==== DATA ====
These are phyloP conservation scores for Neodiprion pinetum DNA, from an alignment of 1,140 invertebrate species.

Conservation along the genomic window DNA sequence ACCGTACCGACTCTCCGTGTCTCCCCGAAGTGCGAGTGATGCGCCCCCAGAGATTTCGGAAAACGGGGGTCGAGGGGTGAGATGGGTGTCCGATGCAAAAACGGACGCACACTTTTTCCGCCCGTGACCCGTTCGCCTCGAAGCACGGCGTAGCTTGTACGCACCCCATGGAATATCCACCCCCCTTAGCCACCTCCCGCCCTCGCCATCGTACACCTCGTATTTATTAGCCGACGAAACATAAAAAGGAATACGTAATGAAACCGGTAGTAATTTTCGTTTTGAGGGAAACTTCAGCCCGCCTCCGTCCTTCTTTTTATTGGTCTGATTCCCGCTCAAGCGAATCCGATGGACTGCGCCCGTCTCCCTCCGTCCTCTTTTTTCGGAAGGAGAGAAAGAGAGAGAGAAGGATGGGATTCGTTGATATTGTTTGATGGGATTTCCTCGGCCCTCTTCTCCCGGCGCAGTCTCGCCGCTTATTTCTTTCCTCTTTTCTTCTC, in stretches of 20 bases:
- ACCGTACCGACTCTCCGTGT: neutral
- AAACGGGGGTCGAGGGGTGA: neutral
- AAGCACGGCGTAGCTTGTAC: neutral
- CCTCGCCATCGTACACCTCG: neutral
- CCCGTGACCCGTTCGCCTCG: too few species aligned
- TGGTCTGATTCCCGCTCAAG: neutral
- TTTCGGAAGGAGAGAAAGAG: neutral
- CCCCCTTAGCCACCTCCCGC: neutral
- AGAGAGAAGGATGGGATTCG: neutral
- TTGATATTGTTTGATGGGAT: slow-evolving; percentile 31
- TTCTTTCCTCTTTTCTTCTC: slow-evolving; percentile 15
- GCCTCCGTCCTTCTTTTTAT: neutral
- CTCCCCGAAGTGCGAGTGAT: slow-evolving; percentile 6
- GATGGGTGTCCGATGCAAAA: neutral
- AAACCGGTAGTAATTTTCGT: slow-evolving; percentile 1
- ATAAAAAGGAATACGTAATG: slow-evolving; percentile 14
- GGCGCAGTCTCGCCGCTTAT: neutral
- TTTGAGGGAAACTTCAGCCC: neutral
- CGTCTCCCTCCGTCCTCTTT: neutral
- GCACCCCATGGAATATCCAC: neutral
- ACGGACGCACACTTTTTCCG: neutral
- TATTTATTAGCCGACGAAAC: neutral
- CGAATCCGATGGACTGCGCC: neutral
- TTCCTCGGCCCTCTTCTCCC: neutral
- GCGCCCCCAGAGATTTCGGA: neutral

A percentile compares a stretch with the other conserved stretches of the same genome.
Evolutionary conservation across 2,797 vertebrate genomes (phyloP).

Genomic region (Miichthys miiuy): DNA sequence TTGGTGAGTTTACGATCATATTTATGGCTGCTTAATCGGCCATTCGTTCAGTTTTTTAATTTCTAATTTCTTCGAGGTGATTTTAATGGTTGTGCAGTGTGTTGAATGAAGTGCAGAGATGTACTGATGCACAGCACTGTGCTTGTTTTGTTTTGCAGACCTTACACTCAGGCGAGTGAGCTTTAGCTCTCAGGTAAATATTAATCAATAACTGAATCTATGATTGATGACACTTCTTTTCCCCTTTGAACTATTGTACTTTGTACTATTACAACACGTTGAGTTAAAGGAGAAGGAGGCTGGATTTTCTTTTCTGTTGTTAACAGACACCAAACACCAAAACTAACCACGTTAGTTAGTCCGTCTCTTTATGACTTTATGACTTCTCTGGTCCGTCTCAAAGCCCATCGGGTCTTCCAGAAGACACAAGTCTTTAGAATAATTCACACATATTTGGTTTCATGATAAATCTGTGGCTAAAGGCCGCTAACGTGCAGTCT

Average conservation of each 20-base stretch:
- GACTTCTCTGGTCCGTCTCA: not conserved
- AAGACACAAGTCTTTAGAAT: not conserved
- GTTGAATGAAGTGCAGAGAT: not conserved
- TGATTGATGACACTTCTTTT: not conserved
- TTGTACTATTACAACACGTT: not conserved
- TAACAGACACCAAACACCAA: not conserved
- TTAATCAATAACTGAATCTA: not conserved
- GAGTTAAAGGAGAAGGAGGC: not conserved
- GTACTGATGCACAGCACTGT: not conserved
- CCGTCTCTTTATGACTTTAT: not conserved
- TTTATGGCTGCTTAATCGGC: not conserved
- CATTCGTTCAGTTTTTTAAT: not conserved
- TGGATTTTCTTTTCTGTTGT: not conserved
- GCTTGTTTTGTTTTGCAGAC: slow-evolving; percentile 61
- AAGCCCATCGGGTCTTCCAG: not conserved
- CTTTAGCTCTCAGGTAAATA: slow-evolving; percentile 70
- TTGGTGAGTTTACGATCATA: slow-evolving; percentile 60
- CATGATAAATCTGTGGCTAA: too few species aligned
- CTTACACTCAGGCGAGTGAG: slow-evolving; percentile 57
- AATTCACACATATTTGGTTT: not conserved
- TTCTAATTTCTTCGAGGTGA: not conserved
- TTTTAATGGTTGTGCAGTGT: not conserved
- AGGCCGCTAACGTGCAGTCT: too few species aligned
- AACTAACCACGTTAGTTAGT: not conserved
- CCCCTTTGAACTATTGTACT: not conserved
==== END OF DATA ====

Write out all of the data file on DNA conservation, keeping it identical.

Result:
These are phyloP conservation scores for Neodiprion pinetum DNA, from an alignment of 1,140 invertebrate species.

Conservation along the genomic window DNA sequence ACCGTACCGACTCTCCGTGTCTCCCCGAAGTGCGAGTGATGCGCCCCCAGAGATTTCGGAAAACGGGGGTCGAGGGGTGAGATGGGTGTCCGATGCAAAAACGGACGCACACTTTTTCCGCCCGTGACCCGTTCGCCTCGAAGCACGGCGTAGCTTGTACGCACCCCATGGAATATCCACCCCCCTTAGCCACCTCCCGCCCTCGCCATCGTACACCTCGTATTTATTAGCCGACGAAACATAAAAAGGAATACGTAATGAAACCGGTAGTAATTTTCGTTTTGAGGGAAACTTCAGCCCGCCTCCGTCCTTCTTTTTATTGGTCTGATTCCCGCTCAAGCGAATCCGATGGACTGCGCCCGTCTCCCTCCGTCCTCTTTTTTCGGAAGGAGAGAAAGAGAGAGAGAAGGATGGGATTCGTTGATATTGTTTGATGGGATTTCCTCGGCCCTCTTCTCCCGGCGCAGTCTCGCCGCTTATTTCTTTCCTCTTTTCTTCTC, in stretches of 20 bases:
- ACCGTACCGACTCTCCGTGT: neutral
- AAACGGGGGTCGAGGGGTGA: neutral
- AAGCACGGCGTAGCTTGTAC: neutral
- CCTCGCCATCGTACACCTCG: neutral
- CCCGTGACCCGTTCGCCTCG: too few species aligned
- TGGTCTGATTCCCGCTCAAG: neutral
- TTTCGGAAGGAGAGAAAGAG: neutral
- CCCCCTTAGCCACCTCCCGC: neutral
- AGAGAGAAGGATGGGATTCG: neutral
- TTGATATTGTTTGATGGGAT: slow-evolving; percentile 31
- TTCTTTCCTCTTTTCTTCTC: slow-evolving; percentile 15
- GCCTCCGTCCTTCTTTTTAT: neutral
- CTCCCCGAAGTGCGAGTGAT: slow-evolving; percentile 6
- GATGGGTGTCCGATGCAAAA: neutral
- AAACCGGTAGTAATTTTCGT: slow-evolving; percentile 1
- ATAAAAAGGAATACGTAATG: slow-evolving; percentile 14
- GGCGCAGTCTCGCCGCTTAT: neutral
- TTTGAGGGAAACTTCAGCCC: neutral
- CGTCTCCCTCCGTCCTCTTT: neutral
- GCACCCCATGGAATATCCAC: neutral
- ACGGACGCACACTTTTTCCG: neutral
- TATTTATTAGCCGACGAAAC: neutral
- CGAATCCGATGGACTGCGCC: neutral
- TTCCTCGGCCCTCTTCTCCC: neutral
- GCGCCCCCAGAGATTTCGGA: neutral

A percentile compares a stretch with the other conserved stretches of the same genome.
Evolutionary conservation across 2,797 vertebrate genomes (phyloP).

Genomic region (Miichthys miiuy): DNA sequence TTGGTGAGTTTACGATCATATTTATGGCTGCTTAATCGGCCATTCGTTCAGTTTTTTAATTTCTAATTTCTTCGAGGTGATTTTAATGGTTGTGCAGTGTGTTGAATGAAGTGCAGAGATGTACTGATGCACAGCACTGTGCTTGTTTTGTTTTGCAGACCTTACACTCAGGCGAGTGAGCTTTAGCTCTCAGGTAAATATTAATCAATAACTGAATCTATGATTGATGACACTTCTTTTCCCCTTTGAACTATTGTACTTTGTACTATTACAACACGTTGAGTTAAAGGAGAAGGAGGCTGGATTTTCTTTTCTGTTGTTAACAGACACCAAACACCAAAACTAACCACGTTAGTTAGTCCGTCTCTTTATGACTTTATGACTTCTCTGGTCCGTCTCAAAGCCCATCGGGTCTTCCAGAAGACACAAGTCTTTAGAATAATTCACACATATTTGGTTTCATGATAAATCTGTGGCTAAAGGCCGCTAACGTGCAGTCT

Average conservation of each 20-base stretch:
- GACTTCTCTGGTCCGTCTCA: not conserved
- AAGACACAAGTCTTTAGAAT: not conserved
- GTTGAATGAAGTGCAGAGAT: not conserved
- TGATTGATGACACTTCTTTT: not conserved
- TTGTACTATTACAACACGTT: not conserved
- TAACAGACACCAAACACCAA: not conserved
- TTAATCAATAACTGAATCTA: not conserved
- GAGTTAAAGGAGAAGGAGGC: not conserved
- GTACTGATGCACAGCACTGT: not conserved
- CCGTCTCTTTATGACTTTAT: not conserved
- TTTATGGCTGCTTAATCGGC: not conserved
- CATTCGTTCAGTTTTTTAAT: not conserved
- TGGATTTTCTTTTCTGTTGT: not conserved
- GCTTGTTTTGTTTTGCAGAC: slow-evolving; percentile 61
- AAGCCCATCGGGTCTTCCAG: not conserved
- CTTTAGCTCTCAGGTAAATA: slow-evolving; percentile 70
- TTGGTGAGTTTACGATCATA: slow-evolving; percentile 60
- CATGATAAATCTGTGGCTAA: too few species aligned
- CTTACACTCAGGCGAGTGAG: slow-evolving; percentile 57
- AATTCACACATATTTGGTTT: not conserved
- TTCTAATTTCTTCGAGGTGA: not conserved
- TTTTAATGGTTGTGCAGTGT: not conserved
- AGGCCGCTAACGTGCAGTCT: too few species aligned
- AACTAACCACGTTAGTTAGT: not conserved
- CCCCTTTGAACTATTGTACT: not conserved